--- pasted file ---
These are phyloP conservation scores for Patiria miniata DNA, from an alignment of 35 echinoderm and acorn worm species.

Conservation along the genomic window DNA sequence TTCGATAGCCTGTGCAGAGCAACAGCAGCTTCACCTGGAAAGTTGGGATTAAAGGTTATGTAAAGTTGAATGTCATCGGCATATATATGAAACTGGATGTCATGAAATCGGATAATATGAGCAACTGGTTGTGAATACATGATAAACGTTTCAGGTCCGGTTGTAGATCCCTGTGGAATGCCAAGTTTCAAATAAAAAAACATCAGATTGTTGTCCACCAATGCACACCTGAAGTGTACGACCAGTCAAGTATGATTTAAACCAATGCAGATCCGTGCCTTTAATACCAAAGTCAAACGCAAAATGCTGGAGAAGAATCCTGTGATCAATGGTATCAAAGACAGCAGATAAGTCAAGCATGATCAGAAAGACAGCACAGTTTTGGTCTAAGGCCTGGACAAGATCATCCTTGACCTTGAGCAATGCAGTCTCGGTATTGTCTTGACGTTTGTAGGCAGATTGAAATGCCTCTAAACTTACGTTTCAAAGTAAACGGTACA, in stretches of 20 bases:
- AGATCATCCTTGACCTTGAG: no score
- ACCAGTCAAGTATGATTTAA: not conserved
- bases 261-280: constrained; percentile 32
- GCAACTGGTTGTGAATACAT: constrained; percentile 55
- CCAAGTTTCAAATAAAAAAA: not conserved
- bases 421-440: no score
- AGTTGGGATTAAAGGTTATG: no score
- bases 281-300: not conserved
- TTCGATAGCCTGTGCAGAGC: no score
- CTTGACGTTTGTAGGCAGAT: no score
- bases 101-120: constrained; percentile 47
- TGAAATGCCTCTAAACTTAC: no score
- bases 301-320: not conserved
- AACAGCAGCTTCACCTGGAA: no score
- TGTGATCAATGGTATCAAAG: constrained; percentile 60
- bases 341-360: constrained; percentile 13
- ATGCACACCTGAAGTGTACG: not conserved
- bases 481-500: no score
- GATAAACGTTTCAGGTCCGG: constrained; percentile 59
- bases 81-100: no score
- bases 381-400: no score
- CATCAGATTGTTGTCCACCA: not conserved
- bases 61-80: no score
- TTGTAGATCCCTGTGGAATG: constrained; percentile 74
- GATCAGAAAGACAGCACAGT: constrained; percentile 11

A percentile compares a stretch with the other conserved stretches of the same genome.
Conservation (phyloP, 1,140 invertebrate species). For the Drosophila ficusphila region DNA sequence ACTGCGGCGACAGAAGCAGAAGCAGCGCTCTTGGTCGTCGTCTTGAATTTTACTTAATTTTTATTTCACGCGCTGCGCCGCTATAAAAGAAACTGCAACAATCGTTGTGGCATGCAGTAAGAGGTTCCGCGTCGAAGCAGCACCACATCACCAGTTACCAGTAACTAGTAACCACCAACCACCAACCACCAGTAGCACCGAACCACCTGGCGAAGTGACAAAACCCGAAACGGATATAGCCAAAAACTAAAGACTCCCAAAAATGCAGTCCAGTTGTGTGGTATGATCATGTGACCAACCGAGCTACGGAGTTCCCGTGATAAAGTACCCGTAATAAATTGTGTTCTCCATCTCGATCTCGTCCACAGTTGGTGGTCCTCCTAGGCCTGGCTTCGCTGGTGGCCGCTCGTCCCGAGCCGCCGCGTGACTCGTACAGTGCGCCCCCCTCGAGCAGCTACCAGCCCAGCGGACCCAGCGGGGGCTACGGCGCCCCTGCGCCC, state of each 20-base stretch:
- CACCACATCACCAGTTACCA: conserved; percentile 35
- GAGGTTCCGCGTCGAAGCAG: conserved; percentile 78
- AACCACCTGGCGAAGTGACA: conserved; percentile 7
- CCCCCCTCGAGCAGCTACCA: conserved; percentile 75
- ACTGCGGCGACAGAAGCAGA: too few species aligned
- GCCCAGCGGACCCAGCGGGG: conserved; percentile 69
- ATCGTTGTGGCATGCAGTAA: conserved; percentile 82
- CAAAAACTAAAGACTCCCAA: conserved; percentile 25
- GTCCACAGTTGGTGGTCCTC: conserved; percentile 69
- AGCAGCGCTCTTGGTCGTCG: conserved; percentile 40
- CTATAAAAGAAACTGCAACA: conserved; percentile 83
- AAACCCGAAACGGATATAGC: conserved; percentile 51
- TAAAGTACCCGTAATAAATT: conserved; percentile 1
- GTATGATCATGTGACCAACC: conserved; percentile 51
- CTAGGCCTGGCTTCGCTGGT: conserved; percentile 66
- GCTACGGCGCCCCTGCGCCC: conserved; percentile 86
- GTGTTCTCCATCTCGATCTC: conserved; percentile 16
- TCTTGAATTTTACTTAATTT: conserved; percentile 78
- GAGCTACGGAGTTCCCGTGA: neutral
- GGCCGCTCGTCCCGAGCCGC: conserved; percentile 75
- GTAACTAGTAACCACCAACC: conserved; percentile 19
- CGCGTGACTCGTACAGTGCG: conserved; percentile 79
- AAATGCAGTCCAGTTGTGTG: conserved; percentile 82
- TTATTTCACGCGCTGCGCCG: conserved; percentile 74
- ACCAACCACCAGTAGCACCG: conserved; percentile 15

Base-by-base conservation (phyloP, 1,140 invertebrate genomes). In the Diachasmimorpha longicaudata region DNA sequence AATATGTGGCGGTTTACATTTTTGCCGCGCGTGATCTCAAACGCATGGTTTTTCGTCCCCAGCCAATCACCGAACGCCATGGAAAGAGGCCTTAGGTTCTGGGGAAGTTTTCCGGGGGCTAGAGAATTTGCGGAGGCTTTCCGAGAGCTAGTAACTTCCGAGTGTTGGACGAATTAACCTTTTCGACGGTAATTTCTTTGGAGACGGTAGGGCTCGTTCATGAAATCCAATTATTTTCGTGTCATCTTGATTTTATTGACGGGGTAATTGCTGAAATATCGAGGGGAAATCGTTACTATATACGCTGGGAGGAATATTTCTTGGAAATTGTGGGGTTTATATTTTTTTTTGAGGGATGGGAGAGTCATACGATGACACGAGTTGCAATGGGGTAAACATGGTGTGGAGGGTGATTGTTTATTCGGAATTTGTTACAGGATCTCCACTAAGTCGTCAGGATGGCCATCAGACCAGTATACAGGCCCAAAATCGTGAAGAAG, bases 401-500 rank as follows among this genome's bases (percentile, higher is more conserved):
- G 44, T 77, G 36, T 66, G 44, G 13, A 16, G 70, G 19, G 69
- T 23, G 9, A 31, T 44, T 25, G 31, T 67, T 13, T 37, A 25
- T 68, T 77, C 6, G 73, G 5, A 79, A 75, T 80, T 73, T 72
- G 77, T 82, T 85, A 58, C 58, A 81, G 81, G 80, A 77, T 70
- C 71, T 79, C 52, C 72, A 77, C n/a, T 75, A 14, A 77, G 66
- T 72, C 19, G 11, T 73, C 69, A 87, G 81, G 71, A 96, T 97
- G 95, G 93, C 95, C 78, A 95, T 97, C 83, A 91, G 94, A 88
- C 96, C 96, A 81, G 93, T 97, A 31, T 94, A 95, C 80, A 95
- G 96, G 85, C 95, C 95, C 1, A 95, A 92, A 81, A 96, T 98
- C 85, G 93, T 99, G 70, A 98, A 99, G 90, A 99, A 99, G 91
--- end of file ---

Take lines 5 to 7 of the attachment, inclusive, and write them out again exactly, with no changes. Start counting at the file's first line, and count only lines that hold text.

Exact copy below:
- bases 261-280: constrained; percentile 32
- GCAACTGGTTGTGAATACAT: constrained; percentile 55
- CCAAGTTTCAAATAAAAAAA: not conserved